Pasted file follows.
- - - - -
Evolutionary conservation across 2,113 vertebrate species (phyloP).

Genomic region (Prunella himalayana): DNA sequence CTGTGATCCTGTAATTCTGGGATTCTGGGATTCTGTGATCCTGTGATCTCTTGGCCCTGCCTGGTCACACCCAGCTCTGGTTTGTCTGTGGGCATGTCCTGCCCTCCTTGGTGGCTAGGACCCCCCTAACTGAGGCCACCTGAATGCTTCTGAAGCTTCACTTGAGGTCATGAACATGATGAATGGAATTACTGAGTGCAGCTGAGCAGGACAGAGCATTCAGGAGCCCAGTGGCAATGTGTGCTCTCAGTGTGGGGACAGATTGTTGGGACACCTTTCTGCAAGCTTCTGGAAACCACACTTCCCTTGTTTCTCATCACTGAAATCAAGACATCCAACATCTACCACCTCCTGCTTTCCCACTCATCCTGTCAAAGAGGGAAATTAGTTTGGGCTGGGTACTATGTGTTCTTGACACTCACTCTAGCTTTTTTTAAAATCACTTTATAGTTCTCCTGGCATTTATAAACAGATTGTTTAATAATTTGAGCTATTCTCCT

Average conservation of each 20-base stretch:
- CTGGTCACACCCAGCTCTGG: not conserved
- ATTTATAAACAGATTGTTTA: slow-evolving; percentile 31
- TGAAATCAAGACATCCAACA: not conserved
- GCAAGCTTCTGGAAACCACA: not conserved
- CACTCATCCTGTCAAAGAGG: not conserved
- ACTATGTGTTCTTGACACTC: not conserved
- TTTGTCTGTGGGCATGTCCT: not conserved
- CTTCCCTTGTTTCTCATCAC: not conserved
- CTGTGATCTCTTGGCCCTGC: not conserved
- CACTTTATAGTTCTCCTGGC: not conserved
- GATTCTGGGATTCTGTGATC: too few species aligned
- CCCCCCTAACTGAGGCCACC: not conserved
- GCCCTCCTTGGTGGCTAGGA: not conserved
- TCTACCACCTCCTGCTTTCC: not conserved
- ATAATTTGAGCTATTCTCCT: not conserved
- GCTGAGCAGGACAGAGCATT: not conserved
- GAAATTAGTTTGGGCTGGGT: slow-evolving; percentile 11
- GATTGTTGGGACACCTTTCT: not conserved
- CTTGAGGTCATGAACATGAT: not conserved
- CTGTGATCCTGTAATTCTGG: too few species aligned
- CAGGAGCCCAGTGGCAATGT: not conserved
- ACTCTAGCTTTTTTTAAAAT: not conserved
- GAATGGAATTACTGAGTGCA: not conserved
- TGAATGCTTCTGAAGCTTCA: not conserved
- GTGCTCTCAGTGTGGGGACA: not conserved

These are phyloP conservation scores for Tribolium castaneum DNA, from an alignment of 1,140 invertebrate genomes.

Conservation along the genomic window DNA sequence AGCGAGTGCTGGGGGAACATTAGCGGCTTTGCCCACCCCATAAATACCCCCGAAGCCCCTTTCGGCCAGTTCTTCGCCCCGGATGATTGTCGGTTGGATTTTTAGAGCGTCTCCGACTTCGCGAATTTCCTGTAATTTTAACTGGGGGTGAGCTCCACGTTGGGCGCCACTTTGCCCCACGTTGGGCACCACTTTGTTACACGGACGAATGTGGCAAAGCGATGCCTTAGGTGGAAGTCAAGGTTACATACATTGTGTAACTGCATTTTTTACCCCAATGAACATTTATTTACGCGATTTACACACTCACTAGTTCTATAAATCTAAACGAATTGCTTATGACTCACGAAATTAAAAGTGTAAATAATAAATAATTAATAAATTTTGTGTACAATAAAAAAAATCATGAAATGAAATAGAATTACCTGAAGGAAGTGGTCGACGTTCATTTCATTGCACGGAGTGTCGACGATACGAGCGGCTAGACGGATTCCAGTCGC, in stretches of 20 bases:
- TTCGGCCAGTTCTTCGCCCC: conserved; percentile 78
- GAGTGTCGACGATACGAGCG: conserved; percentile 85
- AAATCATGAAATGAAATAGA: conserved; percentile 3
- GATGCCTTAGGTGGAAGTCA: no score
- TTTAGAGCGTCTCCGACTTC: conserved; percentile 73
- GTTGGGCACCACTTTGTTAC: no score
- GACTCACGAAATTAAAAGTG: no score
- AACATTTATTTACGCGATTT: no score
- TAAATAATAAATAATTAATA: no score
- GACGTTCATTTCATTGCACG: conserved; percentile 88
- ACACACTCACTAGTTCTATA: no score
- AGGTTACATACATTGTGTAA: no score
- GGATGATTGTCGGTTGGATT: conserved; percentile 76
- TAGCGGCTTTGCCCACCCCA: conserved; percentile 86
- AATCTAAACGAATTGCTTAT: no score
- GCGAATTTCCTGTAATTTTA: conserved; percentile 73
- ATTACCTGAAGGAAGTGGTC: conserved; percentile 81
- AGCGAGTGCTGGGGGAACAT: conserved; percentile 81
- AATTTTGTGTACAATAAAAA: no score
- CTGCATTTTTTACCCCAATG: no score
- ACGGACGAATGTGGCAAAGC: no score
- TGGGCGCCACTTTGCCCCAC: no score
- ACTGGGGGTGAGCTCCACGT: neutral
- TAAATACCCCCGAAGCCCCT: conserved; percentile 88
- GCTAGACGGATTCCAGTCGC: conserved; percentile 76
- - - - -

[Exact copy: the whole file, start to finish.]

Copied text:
Evolutionary conservation across 2,113 vertebrate species (phyloP).

Genomic region (Prunella himalayana): DNA sequence CTGTGATCCTGTAATTCTGGGATTCTGGGATTCTGTGATCCTGTGATCTCTTGGCCCTGCCTGGTCACACCCAGCTCTGGTTTGTCTGTGGGCATGTCCTGCCCTCCTTGGTGGCTAGGACCCCCCTAACTGAGGCCACCTGAATGCTTCTGAAGCTTCACTTGAGGTCATGAACATGATGAATGGAATTACTGAGTGCAGCTGAGCAGGACAGAGCATTCAGGAGCCCAGTGGCAATGTGTGCTCTCAGTGTGGGGACAGATTGTTGGGACACCTTTCTGCAAGCTTCTGGAAACCACACTTCCCTTGTTTCTCATCACTGAAATCAAGACATCCAACATCTACCACCTCCTGCTTTCCCACTCATCCTGTCAAAGAGGGAAATTAGTTTGGGCTGGGTACTATGTGTTCTTGACACTCACTCTAGCTTTTTTTAAAATCACTTTATAGTTCTCCTGGCATTTATAAACAGATTGTTTAATAATTTGAGCTATTCTCCT

Average conservation of each 20-base stretch:
- CTGGTCACACCCAGCTCTGG: not conserved
- ATTTATAAACAGATTGTTTA: slow-evolving; percentile 31
- TGAAATCAAGACATCCAACA: not conserved
- GCAAGCTTCTGGAAACCACA: not conserved
- CACTCATCCTGTCAAAGAGG: not conserved
- ACTATGTGTTCTTGACACTC: not conserved
- TTTGTCTGTGGGCATGTCCT: not conserved
- CTTCCCTTGTTTCTCATCAC: not conserved
- CTGTGATCTCTTGGCCCTGC: not conserved
- CACTTTATAGTTCTCCTGGC: not conserved
- GATTCTGGGATTCTGTGATC: too few species aligned
- CCCCCCTAACTGAGGCCACC: not conserved
- GCCCTCCTTGGTGGCTAGGA: not conserved
- TCTACCACCTCCTGCTTTCC: not conserved
- ATAATTTGAGCTATTCTCCT: not conserved
- GCTGAGCAGGACAGAGCATT: not conserved
- GAAATTAGTTTGGGCTGGGT: slow-evolving; percentile 11
- GATTGTTGGGACACCTTTCT: not conserved
- CTTGAGGTCATGAACATGAT: not conserved
- CTGTGATCCTGTAATTCTGG: too few species aligned
- CAGGAGCCCAGTGGCAATGT: not conserved
- ACTCTAGCTTTTTTTAAAAT: not conserved
- GAATGGAATTACTGAGTGCA: not conserved
- TGAATGCTTCTGAAGCTTCA: not conserved
- GTGCTCTCAGTGTGGGGACA: not conserved

These are phyloP conservation scores for Tribolium castaneum DNA, from an alignment of 1,140 invertebrate genomes.

Conservation along the genomic window DNA sequence AGCGAGTGCTGGGGGAACATTAGCGGCTTTGCCCACCCCATAAATACCCCCGAAGCCCCTTTCGGCCAGTTCTTCGCCCCGGATGATTGTCGGTTGGATTTTTAGAGCGTCTCCGACTTCGCGAATTTCCTGTAATTTTAACTGGGGGTGAGCTCCACGTTGGGCGCCACTTTGCCCCACGTTGGGCACCACTTTGTTACACGGACGAATGTGGCAAAGCGATGCCTTAGGTGGAAGTCAAGGTTACATACATTGTGTAACTGCATTTTTTACCCCAATGAACATTTATTTACGCGATTTACACACTCACTAGTTCTATAAATCTAAACGAATTGCTTATGACTCACGAAATTAAAAGTGTAAATAATAAATAATTAATAAATTTTGTGTACAATAAAAAAAATCATGAAATGAAATAGAATTACCTGAAGGAAGTGGTCGACGTTCATTTCATTGCACGGAGTGTCGACGATACGAGCGGCTAGACGGATTCCAGTCGC, in stretches of 20 bases:
- TTCGGCCAGTTCTTCGCCCC: conserved; percentile 78
- GAGTGTCGACGATACGAGCG: conserved; percentile 85
- AAATCATGAAATGAAATAGA: conserved; percentile 3
- GATGCCTTAGGTGGAAGTCA: no score
- TTTAGAGCGTCTCCGACTTC: conserved; percentile 73
- GTTGGGCACCACTTTGTTAC: no score
- GACTCACGAAATTAAAAGTG: no score
- AACATTTATTTACGCGATTT: no score
- TAAATAATAAATAATTAATA: no score
- GACGTTCATTTCATTGCACG: conserved; percentile 88
- ACACACTCACTAGTTCTATA: no score
- AGGTTACATACATTGTGTAA: no score
- GGATGATTGTCGGTTGGATT: conserved; percentile 76
- TAGCGGCTTTGCCCACCCCA: conserved; percentile 86
- AATCTAAACGAATTGCTTAT: no score
- GCGAATTTCCTGTAATTTTA: conserved; percentile 73
- ATTACCTGAAGGAAGTGGTC: conserved; percentile 81
- AGCGAGTGCTGGGGGAACAT: conserved; percentile 81
- AATTTTGTGTACAATAAAAA: no score
- CTGCATTTTTTACCCCAATG: no score
- ACGGACGAATGTGGCAAAGC: no score
- TGGGCGCCACTTTGCCCCAC: no score
- ACTGGGGGTGAGCTCCACGT: neutral
- TAAATACCCCCGAAGCCCCT: conserved; percentile 88
- GCTAGACGGATTCCAGTCGC: conserved; percentile 76